Sunday, November 9, 2008

Grooming and Tznius

We are all familiar with the drill: once our S/D (son/daughter) reaches a certain age, we try to make sure their wardrobe is commensurate with the "Kallah maidel"/"Chosson Bochur" ideal.
Do we realize that our own appearance will be under scrutiny as well?

It is now time to take a hard look at ourselves and maybe invest in that new sheitel or outfit we have been postponing. Add that accessory to our wardrobe to give it flair. We need not incur great expense to do this. Sometimes all we need to remember is to put on a drop of lipstick before leaving the house. It makes us look well groomed without expending too much effort. We do not need to change our lifestyle (and we shouldn't because that is not who we are), but we need to be aware of how others will look at us and be sure to always present a pleasant and neat appearance.

We all take care of our husband's clothes as a matter of course. Let us now take a good careful look and make sure that that button is sewn on right away, his shirt and pants look ironed, his sirtuk (kappote) is not torn, and so on. Yes, they are little things, but they may make an impression on someone looking at your family. After all you want to portray yourself in the best light.

There will always be those who will say: "It is not my problem what people may think!" In this respect, they are wrong. At this time, you are selling an image, a put-together, normal family who anyone would love to belong to. People don't know who you are. They only relate to you by the way you present yourself. Presentation is nine-tenths of perception. It may not be fair, but it is true. You cannot control who will be asked for references about you. Even if you give a list of names, people may have their own resources and contacts you would not expect to be asked. Maybe those contacts might see you in a different light than the light in which your friends see you.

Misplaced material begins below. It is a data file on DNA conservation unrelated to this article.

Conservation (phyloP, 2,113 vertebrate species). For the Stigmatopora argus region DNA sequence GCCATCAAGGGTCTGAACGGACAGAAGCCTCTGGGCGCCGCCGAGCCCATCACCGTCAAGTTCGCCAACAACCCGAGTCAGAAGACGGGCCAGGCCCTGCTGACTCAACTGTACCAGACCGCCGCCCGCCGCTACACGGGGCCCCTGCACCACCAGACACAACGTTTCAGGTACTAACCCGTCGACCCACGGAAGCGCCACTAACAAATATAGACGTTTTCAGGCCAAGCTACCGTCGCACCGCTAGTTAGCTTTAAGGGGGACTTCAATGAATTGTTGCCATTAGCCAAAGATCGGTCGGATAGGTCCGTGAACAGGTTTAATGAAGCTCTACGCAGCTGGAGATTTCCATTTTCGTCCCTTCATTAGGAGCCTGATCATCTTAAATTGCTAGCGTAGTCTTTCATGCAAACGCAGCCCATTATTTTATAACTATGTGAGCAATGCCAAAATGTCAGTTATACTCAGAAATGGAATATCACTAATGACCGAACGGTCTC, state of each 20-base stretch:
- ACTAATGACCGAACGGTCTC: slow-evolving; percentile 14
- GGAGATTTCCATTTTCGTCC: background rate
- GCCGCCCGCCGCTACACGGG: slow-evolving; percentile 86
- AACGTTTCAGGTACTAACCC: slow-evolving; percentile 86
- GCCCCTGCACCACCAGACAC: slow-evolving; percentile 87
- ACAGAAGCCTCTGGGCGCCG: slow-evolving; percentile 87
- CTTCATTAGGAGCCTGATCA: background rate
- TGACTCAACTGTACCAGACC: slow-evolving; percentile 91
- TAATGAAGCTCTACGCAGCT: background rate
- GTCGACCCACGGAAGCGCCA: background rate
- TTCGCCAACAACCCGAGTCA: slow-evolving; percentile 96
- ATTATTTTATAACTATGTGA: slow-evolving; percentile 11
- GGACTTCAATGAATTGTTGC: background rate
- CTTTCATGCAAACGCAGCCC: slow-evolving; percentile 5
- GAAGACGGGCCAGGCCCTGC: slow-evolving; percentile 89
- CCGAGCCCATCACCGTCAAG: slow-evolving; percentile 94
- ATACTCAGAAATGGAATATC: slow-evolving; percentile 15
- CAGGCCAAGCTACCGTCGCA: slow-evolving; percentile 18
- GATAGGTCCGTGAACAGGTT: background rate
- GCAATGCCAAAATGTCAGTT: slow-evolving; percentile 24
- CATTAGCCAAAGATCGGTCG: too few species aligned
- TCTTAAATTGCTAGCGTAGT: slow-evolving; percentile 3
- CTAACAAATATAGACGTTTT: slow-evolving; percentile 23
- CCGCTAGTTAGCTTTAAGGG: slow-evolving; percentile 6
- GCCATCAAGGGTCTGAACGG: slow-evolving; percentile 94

Another thing we should never overlook, and not just at this time, but always, is our tznius. Always make sure ourselves and our families are dressed according to halacha. We the women are the builders of our homes - "Isha Kesheira Bunsa Beisa" - and our families follow our example. Our daughters especially will follow in our direction, if our sleeves are short or our skirts are a bit too "right" and ride up when we sit.

A previously mentioned, it is useless to tell our children "Do as I say and not as I do." If we see that the tznius in our daughters is not what it should be, let us examine ourselves. There must be something we are not being careful with.

Tznius is one of the hardest things, because it does not depend entirely on the letter of the law but the spirit of the law is considered as well.

I recently heard an interpretation of a Medrash in Ruth by Mrs. Palatnick. The Medrash tells us that Neomi tried to dissuade her daughter in law Ruth from following, by telling her about what she would have to keep if she became a Jewess, and one of the things she told her was that Jewesses do not go to theaters and circuses. She told her "es pass nisht" it is not proper. What she was explaining to Ruth was that, not only do you have to follow what the law says, but you also have to be careful of "es pass nisht". You are wearing something that cannot be said is not tzniusdick according to the letter of the law, but: es pass nisht. It is not appropriate. For a princess, for a basmelech, a bas Yisroel, es pass nisht. Let us be proud of what we are and let us dress accordingly.